Local shares followed their regional peers down yesterday after United States President Donald Trump slapped 10 per cent duties on another US$300 billion (S$413 billion) worth of Chinese goods.
The decline capped a grim period for the Straits Times Index (STI). The fall of 0.93 per cent or 30.64 points to 3,261.11 left it down 3.05 per cent or 102.65 points over the five-day trading week.
The latest tariff announcement follows hot on the heels of a 25-basis point rate cut by the US Federal Reserve on Wednesday, which raised the possibility of further easing from central banks around the world to combat the trade war's threat to economic growth.
Investors had been hoping for a deeper cut or at least indications from the Fed that the trend would continue - and in a roundabout way, Mr Trump's actions may deliver what they want.
Mr Paul Chew, head of research at Phillip Securities, believes President Trump has forced the Fed's hand and it would have to cut rates at least three times this year, given that it had cited concerns over global growth and trade tensions as reasons for lowering interest rates.
The tariff hike escalates these concerns, and Mr Trump has been vocal about wanting interest rate cuts to boost the economy, he noted.
Turnover here was 1.16 billion shares worth $1.42 billion, with losers thumping gainers 314 to 153.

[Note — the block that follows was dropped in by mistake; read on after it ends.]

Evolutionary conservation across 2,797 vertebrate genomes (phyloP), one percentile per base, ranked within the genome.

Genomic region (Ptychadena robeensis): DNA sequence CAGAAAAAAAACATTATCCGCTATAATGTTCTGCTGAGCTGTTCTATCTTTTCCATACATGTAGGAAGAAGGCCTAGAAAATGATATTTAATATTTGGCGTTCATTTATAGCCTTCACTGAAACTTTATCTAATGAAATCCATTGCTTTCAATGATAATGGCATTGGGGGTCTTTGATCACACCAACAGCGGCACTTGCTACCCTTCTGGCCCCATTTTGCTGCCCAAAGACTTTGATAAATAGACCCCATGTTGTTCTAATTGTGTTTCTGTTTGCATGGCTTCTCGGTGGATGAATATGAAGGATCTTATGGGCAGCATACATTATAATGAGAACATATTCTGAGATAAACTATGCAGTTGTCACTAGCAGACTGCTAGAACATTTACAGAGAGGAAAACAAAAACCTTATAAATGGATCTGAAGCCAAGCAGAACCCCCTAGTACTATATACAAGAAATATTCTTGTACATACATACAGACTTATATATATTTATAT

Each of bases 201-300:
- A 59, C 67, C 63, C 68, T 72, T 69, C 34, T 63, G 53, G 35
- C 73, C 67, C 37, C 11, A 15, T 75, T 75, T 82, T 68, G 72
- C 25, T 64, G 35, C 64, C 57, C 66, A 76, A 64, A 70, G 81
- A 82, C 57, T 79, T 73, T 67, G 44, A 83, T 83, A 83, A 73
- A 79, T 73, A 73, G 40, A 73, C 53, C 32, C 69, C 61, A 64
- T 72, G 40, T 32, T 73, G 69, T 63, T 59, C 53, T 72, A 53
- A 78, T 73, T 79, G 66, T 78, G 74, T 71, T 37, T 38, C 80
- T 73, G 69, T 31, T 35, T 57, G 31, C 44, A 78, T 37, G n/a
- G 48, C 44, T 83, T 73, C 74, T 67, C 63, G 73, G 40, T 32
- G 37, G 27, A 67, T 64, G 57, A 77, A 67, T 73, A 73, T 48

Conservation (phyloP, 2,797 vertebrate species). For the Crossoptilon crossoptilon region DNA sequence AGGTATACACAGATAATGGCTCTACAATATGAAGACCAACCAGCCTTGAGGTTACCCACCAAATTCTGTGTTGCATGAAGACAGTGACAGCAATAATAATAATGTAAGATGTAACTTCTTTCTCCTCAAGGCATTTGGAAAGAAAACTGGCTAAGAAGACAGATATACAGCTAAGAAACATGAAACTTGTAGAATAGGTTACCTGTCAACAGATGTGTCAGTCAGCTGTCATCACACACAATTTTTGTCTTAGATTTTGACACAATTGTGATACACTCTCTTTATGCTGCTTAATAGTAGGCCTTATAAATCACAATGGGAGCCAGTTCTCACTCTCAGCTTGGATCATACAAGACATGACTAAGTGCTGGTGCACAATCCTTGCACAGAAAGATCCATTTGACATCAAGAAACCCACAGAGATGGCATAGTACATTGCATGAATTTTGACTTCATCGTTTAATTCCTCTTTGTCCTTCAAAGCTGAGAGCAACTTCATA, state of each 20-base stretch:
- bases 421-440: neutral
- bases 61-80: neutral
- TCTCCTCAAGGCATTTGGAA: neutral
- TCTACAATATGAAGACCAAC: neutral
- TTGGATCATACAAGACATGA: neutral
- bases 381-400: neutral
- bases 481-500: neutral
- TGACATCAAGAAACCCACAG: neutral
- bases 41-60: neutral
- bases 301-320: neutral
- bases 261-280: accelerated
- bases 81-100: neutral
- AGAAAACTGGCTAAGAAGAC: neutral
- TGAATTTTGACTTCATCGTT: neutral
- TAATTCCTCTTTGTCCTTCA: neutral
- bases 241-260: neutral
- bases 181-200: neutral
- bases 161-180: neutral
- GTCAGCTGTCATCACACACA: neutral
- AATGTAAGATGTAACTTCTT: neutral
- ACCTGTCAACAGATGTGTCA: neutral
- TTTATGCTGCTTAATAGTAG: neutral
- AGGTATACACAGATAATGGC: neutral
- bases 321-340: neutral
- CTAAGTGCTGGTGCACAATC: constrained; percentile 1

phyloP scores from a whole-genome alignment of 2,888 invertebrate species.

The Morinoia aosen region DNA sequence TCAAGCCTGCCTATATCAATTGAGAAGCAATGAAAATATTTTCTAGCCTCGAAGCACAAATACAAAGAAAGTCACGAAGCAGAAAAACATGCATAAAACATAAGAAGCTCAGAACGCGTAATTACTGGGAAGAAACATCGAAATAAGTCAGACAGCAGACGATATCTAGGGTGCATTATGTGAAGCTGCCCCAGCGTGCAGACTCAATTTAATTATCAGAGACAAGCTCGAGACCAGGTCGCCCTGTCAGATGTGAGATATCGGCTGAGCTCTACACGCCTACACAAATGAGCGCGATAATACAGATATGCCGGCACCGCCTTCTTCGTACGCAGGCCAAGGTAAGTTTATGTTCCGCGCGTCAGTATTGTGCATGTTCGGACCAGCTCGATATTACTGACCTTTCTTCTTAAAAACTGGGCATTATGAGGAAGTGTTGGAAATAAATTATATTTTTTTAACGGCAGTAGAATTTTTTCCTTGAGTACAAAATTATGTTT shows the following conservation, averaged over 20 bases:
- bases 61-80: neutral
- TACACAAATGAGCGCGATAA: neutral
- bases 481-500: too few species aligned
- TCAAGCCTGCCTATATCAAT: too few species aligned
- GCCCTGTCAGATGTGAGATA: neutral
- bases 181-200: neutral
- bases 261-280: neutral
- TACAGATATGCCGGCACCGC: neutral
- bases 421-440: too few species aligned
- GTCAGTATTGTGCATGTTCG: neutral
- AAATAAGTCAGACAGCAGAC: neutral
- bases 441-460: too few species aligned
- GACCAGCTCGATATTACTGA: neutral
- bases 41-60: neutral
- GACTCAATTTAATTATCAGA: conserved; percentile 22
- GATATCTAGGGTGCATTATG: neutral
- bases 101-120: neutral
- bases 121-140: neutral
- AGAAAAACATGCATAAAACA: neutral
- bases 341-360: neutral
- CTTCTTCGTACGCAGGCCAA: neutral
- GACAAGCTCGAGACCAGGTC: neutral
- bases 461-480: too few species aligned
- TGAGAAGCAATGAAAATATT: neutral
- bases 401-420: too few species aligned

Telecommunications service provider mDR led the active counters, losing 50 per cent to 0.01 cent on a volume of 55.6 million.
Most STI counters finished in the red, dragged down by Hutchison Port Holdings Trust and Keppel Corp.
DBS equity market strategist Yeo Kee Yan expects the cyclical offshore and marine sector to suffer as trade uncertainty worsens.
OCBC Bank and United Overseas Bank both reported higher earnings yesterday but they could not escape the market gloom. OCBC closed down 1.84 per cent to $11.21, while UOB shed 1.07 per cent to $26. DBS gave up 0.98 per cent to $26.25.
DBS Group Research analysts on Thursday noted that August has been the weakest month seasonally for the past 12 consecutive years, with a median return of minus 2.85 per cent month on month.
They expect this August to be no different, citing a weak results season, consolidation of STI heavyweights Singtel and the three banks after going ex-dividend and the weakening of the Singdollar against the greenback heading to the October policy meeting.